GIZO, Solomon Islands – Shops along the Solomon Islands' battered coastline reopened Monday as aid began trickling to the region's outer atolls, a week after an offshore earthquake sent walls of water slamming into the coast.
Vendors selling fruit and vegetables returned to their stalls along the main street of Gizo island for the first time since the magnitude-8.1 quake rumbled the Solomons' Western Province on April 2, killing at least 35 people and leaving 7,000 homeless.
The disaster destroyed several coastal villages and sent thousands of people scrambling to the hills, too frightened to return to their lowland homes.
But on Monday, fishermen selling their daily catch returned to Gizo's open-air marketplace — the first sign that the local residents were beginning to overcome their fear of the sea that has been their peoples' main source of food and income for centuries.
A handful of tourists also began returning to the island — a world renowned diving location.
"I think that's a really healing thing for the people here, because it's the first sign of life getting back to normal again," Red Cross spokeswoman Susie Chippendale said.
Meanwhile, after a slow start, the international relief aid that has been flowing into Gizo since Wednesday began filtering out to the region's more remote communities, many of which have received little or no assistance.
Red Cross boats braved stormy seas to deliver food, water and medical assistance to several outlying islands, while helicopter shuttled between Gizo and other far-flung atolls.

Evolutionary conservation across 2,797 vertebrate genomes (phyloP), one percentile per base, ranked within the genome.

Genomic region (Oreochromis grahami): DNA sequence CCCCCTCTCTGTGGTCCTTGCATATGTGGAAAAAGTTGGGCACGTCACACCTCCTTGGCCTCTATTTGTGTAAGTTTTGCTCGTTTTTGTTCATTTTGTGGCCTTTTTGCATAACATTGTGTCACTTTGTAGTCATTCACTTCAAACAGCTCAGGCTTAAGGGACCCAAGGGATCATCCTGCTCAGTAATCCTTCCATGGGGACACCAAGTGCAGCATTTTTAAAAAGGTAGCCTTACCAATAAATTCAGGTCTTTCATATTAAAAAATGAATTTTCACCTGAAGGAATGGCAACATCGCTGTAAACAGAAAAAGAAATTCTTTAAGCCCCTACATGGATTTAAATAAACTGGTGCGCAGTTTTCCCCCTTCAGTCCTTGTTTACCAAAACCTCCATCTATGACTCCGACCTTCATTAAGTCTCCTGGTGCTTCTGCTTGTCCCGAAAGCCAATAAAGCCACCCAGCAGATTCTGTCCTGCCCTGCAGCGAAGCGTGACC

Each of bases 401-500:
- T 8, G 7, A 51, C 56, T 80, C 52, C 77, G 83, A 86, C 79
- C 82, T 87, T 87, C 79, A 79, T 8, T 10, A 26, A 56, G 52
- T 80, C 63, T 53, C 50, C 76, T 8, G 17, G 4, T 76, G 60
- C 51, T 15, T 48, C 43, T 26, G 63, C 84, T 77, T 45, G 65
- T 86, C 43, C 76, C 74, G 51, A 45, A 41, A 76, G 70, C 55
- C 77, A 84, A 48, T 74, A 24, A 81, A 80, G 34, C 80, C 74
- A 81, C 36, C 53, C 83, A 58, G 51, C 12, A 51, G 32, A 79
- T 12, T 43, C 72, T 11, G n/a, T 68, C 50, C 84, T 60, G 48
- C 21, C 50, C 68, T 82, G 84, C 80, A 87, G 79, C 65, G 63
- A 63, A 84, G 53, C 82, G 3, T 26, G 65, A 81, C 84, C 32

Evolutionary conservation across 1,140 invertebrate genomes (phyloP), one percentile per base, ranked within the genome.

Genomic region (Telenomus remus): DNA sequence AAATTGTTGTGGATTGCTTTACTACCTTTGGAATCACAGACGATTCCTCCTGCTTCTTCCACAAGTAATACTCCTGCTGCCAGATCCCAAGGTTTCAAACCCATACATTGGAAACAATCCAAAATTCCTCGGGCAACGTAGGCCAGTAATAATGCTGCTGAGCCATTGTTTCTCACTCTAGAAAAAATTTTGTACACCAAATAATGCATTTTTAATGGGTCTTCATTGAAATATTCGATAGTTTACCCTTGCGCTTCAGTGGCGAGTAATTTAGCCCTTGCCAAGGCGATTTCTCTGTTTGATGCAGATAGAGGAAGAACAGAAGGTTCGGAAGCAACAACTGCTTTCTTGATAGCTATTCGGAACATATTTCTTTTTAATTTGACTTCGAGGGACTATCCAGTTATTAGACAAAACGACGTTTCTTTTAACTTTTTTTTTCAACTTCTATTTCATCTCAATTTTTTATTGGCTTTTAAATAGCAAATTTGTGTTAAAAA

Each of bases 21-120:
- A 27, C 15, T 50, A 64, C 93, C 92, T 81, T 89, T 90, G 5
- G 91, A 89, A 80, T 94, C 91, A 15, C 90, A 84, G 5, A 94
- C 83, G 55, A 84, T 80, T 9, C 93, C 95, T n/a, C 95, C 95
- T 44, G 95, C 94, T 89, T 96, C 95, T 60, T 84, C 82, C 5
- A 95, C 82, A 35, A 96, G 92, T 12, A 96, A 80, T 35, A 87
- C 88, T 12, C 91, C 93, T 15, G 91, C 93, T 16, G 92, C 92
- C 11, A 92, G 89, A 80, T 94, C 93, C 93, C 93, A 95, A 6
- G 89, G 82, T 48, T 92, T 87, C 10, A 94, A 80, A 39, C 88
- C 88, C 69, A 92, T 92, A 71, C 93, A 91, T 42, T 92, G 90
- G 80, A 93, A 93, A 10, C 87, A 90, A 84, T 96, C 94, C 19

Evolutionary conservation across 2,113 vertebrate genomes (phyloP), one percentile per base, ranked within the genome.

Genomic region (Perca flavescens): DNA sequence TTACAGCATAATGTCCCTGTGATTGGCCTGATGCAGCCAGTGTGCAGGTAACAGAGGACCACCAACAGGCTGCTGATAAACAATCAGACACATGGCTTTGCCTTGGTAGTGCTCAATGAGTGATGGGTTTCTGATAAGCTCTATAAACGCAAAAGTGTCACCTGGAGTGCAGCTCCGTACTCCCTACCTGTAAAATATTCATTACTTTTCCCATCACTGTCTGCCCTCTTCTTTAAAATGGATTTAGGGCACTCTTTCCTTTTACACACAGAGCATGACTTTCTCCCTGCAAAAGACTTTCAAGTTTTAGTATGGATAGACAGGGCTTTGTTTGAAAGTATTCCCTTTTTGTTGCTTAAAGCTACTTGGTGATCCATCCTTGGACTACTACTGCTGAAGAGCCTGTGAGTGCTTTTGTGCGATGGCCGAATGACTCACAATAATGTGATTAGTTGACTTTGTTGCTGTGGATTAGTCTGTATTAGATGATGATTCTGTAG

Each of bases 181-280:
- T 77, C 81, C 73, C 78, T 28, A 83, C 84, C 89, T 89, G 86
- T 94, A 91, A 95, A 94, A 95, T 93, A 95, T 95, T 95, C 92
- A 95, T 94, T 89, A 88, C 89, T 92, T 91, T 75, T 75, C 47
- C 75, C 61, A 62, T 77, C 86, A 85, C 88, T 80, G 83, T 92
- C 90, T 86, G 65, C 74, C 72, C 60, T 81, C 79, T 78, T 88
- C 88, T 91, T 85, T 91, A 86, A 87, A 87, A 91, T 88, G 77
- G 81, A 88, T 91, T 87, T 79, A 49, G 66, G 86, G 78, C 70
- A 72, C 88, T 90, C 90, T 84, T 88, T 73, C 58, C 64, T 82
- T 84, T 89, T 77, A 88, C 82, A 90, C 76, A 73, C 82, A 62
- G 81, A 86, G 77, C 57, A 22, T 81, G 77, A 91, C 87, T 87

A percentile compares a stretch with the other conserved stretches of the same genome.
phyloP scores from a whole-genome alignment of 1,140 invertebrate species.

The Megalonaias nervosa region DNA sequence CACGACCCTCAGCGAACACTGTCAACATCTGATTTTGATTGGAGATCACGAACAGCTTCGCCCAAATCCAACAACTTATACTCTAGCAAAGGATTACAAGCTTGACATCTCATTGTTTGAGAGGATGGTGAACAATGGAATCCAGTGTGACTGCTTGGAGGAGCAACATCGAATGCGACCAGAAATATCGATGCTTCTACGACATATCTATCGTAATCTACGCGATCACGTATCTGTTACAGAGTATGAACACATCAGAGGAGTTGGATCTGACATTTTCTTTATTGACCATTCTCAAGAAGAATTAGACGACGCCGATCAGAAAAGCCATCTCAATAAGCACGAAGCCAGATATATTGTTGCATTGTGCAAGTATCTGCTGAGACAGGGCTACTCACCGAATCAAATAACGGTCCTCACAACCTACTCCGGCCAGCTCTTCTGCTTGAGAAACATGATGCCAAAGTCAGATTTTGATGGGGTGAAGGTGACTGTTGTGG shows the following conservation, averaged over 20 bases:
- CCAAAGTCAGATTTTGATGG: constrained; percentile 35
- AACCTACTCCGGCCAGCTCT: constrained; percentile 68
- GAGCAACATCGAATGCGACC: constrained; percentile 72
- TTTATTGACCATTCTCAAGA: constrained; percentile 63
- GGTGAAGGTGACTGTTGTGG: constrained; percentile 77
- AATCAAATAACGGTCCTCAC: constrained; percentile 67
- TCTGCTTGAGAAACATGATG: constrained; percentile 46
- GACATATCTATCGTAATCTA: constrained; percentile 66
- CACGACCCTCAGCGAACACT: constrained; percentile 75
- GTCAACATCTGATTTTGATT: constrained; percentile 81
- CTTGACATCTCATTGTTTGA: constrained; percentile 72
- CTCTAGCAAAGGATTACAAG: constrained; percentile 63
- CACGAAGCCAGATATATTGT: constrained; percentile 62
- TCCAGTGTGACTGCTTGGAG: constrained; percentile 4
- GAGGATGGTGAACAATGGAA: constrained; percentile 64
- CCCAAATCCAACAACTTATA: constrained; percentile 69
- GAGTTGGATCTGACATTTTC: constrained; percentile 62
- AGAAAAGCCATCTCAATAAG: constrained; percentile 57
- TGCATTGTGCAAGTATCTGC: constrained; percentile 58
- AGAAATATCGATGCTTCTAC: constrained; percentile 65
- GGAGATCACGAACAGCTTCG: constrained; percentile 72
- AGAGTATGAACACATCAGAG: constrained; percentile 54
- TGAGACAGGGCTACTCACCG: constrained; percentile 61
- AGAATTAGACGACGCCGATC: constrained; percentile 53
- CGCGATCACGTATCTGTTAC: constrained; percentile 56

On the rugged, isolated island of Ranongga, villagers rowed dugout canoes to a Red Cross relief boat and loaded up with rice, water and clothing. Huge patches of coral lay exposed and dying around Ranongga after last week's quake, making boat landings more difficult than usual.
Children ran down onto black sand beaches to greet the arriving boats, which carried tons of rice, hundreds of liters of fresh water and donated clothes.
The island's residents were largely spared the devastating force of the tsunami, but huge landslides caused by the massive quake destroyed several subsistence gardens, leaving people with little or no short term food supply.
Meanwhile, medical clinics were set up and aid groups continued to dig pit toilets to try to control the threat of diseases such as malaria and dysentery.
The U.N. children's fund also announced plans to conduct a measles vaccination program for children aged between 6 months and 4 years as part of the effort.
"When you have people living really close together in camps, children are really vulnerable," said U.N. official Peter Muller.
Two barges joined several police boats that are being used around the clock to deliver or load supplies, said U.N. disaster coordinator Antoni Massella.
Axes, machetes and other tools that would help people rebuild their food gardens were due to arrive soon.
Radio broadcasts were also being considered to reassure people there was no further danger — a task made more difficult by regular aftershocks that have rattled the region since the disaster.
Official counts of the dead, missing and injured still vary. Muller said 33 bodies have been recovered and two people remain missing. The aid group World Vision set the count at 39.
All agree the number is unlikely to jump significantly. But some villagers have been burying the dead as they find them, and the true number of deaths may never be known.